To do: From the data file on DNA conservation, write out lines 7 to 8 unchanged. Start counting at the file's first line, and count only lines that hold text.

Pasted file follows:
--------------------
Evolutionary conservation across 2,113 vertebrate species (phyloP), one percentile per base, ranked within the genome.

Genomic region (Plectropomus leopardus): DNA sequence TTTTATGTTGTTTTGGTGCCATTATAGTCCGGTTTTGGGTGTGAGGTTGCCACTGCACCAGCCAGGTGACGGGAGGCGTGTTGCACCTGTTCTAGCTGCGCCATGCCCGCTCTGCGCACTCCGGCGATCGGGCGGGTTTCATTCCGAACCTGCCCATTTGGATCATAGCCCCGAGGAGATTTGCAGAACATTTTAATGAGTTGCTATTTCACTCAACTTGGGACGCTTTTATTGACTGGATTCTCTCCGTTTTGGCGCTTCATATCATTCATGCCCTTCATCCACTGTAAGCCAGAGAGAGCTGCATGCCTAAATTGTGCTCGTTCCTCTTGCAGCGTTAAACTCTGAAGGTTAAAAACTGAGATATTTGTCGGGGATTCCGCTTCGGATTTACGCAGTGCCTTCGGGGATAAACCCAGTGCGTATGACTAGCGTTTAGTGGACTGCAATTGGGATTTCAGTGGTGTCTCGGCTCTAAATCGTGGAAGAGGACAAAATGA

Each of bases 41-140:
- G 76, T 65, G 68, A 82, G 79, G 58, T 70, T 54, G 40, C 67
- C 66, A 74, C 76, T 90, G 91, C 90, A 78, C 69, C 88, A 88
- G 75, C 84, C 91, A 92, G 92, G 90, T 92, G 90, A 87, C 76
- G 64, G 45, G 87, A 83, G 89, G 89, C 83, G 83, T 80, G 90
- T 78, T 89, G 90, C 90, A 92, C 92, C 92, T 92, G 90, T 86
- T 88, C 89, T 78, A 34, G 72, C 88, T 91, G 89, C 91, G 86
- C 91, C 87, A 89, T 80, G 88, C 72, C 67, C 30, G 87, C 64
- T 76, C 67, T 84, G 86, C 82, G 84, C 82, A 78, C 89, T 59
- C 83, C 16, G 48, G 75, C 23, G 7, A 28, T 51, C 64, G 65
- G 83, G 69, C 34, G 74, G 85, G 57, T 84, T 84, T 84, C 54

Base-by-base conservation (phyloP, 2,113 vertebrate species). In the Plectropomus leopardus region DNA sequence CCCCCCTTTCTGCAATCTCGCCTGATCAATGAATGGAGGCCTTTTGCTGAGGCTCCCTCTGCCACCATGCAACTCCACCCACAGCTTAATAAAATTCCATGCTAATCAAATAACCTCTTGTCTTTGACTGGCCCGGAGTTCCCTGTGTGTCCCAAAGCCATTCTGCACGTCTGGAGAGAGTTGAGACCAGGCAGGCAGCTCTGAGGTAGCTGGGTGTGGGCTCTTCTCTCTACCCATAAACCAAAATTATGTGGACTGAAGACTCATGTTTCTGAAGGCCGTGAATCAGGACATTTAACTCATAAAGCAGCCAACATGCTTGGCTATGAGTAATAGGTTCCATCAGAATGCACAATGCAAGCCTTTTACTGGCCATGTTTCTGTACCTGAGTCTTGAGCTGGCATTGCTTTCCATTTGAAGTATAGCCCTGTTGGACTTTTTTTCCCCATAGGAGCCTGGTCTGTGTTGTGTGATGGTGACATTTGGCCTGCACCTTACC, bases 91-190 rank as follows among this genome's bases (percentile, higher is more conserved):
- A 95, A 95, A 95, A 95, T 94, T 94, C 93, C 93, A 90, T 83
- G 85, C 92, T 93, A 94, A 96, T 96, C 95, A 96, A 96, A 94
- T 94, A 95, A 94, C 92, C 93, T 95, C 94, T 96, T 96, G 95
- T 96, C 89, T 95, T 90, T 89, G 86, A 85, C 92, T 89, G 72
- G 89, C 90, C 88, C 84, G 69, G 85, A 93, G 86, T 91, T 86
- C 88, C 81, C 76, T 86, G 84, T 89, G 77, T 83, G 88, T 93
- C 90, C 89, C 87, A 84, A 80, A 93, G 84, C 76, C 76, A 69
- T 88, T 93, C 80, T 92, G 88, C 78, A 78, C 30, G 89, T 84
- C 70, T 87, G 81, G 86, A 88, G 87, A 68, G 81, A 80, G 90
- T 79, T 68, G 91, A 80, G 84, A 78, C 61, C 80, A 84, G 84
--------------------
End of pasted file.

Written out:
- G 64, G 45, G 87, A 83, G 89, G 89, C 83, G 83, T 80, G 90
- T 78, T 89, G 90, C 90, A 92, C 92, C 92, T 92, G 90, T 86